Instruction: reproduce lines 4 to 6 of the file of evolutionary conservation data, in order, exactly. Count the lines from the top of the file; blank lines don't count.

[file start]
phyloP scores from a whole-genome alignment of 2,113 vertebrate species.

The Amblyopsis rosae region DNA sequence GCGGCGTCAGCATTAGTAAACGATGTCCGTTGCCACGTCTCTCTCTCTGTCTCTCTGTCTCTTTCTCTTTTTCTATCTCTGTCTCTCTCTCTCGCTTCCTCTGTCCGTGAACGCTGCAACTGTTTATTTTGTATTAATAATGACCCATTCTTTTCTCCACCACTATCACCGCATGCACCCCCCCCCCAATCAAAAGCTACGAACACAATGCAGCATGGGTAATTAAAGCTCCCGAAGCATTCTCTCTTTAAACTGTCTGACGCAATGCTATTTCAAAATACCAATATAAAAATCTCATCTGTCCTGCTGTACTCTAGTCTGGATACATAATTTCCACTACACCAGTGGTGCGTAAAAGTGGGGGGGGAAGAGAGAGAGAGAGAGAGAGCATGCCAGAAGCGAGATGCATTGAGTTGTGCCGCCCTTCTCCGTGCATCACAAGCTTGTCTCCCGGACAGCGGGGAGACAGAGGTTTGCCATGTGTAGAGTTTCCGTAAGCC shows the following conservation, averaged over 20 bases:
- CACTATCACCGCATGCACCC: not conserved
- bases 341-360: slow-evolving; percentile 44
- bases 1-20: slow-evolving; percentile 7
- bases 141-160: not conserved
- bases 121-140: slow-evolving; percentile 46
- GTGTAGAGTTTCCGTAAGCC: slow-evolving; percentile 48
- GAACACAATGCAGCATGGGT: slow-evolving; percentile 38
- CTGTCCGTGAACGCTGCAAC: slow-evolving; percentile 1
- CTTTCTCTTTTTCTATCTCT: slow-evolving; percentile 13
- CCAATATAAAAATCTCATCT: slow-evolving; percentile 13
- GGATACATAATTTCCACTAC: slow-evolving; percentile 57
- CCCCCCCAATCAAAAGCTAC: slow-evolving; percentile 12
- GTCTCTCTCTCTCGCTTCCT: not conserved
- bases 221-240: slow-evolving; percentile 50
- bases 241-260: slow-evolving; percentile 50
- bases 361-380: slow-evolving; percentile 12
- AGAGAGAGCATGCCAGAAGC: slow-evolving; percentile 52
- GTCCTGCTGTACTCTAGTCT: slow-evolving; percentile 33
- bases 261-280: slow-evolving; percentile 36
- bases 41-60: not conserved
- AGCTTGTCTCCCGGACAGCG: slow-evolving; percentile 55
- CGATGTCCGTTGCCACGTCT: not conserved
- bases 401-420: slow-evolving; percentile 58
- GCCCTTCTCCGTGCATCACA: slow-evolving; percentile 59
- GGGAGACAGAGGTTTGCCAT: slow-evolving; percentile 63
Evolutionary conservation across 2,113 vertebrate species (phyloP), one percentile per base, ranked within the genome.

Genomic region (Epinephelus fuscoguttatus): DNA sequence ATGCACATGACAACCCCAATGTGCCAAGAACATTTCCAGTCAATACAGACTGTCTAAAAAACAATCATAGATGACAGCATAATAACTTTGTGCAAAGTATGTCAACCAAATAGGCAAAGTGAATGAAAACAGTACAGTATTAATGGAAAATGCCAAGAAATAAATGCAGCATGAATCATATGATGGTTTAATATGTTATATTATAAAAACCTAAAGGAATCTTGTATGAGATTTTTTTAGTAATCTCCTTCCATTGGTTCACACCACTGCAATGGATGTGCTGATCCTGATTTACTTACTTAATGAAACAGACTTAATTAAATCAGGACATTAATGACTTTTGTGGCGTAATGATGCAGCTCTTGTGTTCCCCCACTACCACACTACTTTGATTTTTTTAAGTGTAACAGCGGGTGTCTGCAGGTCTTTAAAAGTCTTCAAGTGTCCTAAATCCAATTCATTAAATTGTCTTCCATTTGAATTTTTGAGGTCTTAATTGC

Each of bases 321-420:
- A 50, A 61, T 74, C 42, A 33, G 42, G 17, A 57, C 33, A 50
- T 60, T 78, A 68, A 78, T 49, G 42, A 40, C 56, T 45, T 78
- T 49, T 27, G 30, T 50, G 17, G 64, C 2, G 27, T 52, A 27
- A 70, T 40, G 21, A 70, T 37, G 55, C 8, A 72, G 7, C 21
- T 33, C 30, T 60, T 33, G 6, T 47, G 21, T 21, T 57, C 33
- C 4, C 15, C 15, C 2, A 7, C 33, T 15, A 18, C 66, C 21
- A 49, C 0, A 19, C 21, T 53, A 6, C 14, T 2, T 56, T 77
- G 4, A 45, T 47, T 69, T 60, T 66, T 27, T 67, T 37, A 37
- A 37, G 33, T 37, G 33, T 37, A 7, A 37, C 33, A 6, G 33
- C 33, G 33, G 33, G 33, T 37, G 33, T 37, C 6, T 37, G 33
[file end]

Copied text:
- bases 341-360: slow-evolving; percentile 44
- bases 1-20: slow-evolving; percentile 7
- bases 141-160: not conserved